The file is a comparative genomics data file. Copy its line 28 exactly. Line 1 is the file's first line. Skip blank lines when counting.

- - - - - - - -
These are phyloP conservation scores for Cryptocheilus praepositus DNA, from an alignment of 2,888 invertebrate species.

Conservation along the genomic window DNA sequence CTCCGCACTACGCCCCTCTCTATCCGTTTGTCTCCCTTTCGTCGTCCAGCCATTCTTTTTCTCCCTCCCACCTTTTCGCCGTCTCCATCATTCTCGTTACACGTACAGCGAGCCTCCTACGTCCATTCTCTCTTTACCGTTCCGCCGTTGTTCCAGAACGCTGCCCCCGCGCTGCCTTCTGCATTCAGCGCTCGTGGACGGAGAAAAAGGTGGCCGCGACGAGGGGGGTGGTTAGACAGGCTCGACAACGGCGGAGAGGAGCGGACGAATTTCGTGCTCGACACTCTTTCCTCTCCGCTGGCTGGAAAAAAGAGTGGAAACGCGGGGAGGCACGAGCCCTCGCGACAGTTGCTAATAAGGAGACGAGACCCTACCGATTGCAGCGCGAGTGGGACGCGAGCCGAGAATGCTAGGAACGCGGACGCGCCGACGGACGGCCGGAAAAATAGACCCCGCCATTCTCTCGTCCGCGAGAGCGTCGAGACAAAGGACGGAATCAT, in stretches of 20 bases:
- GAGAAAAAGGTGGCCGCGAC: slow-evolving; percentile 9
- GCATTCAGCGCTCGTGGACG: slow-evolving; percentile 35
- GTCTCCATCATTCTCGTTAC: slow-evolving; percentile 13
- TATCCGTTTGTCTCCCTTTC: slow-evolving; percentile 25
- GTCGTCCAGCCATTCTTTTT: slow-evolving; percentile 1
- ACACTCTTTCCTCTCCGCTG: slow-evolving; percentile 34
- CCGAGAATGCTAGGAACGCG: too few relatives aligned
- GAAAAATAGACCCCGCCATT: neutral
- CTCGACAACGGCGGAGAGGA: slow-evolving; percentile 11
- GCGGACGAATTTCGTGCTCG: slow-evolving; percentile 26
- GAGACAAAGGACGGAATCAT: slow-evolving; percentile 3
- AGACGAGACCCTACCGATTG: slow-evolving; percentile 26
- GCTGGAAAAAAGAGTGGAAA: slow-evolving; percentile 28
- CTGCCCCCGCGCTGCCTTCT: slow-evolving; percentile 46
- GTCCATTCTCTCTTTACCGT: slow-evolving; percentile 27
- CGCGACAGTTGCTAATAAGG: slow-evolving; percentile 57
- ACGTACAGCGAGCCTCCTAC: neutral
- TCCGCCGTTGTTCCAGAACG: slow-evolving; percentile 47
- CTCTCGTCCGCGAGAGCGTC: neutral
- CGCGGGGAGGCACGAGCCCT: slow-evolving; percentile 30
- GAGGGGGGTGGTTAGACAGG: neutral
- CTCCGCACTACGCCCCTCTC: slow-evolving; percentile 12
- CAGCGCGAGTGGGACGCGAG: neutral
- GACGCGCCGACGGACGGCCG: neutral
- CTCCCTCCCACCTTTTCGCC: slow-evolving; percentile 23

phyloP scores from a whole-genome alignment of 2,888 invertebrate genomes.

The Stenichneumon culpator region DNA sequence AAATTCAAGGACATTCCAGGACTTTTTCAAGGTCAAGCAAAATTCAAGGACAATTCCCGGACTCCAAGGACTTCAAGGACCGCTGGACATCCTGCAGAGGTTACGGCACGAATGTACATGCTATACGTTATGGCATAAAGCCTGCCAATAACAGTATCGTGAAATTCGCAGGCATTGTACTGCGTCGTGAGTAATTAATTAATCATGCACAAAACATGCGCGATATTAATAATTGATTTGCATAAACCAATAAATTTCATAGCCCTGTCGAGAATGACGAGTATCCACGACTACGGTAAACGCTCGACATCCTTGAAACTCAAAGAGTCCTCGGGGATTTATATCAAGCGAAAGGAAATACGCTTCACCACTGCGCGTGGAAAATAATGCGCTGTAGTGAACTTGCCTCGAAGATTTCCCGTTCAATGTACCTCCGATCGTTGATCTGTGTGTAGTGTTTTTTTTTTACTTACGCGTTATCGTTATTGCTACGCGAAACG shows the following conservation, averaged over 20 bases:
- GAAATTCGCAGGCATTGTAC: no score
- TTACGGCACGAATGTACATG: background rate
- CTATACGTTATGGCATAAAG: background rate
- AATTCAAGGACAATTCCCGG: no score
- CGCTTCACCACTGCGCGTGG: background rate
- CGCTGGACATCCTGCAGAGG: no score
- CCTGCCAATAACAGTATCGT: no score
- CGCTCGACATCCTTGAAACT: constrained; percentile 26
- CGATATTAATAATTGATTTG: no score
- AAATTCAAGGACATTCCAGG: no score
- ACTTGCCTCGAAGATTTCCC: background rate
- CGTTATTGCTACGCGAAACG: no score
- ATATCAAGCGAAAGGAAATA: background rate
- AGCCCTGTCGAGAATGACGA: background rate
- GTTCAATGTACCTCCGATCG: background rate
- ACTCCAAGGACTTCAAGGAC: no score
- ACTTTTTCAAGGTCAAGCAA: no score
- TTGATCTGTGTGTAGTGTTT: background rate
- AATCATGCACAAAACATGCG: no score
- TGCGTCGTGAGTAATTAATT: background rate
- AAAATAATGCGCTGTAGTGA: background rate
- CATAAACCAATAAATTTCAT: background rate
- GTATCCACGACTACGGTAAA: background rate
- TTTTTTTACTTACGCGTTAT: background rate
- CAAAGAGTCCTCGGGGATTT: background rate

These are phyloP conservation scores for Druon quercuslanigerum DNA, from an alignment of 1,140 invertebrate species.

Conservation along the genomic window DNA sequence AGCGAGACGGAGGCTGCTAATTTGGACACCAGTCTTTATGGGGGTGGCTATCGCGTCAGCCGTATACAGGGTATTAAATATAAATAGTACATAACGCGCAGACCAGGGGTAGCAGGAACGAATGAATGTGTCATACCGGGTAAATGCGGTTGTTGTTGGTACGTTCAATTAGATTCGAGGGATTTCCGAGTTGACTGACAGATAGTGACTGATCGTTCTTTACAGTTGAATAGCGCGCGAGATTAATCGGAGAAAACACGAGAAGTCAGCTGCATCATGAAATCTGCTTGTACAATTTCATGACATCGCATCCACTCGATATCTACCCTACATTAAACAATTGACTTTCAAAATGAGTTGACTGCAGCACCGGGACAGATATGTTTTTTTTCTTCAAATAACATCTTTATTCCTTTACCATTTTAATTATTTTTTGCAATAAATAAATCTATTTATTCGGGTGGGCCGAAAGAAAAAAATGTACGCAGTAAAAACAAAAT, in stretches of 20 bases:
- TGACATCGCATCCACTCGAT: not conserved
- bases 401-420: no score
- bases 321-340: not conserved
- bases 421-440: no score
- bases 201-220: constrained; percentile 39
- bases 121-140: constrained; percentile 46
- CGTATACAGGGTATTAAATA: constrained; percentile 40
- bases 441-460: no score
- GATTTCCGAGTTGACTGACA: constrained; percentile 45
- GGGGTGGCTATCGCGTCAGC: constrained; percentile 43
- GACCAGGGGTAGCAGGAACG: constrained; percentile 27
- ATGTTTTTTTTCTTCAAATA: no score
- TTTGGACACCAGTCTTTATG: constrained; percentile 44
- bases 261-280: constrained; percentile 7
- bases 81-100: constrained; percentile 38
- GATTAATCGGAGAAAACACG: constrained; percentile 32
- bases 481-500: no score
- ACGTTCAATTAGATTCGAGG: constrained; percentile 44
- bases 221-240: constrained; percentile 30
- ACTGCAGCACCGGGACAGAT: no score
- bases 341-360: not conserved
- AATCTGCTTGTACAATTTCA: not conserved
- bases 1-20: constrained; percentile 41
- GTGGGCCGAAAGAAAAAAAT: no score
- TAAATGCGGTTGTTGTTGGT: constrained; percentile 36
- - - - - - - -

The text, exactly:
phyloP scores from a whole-genome alignment of 2,888 invertebrate genomes.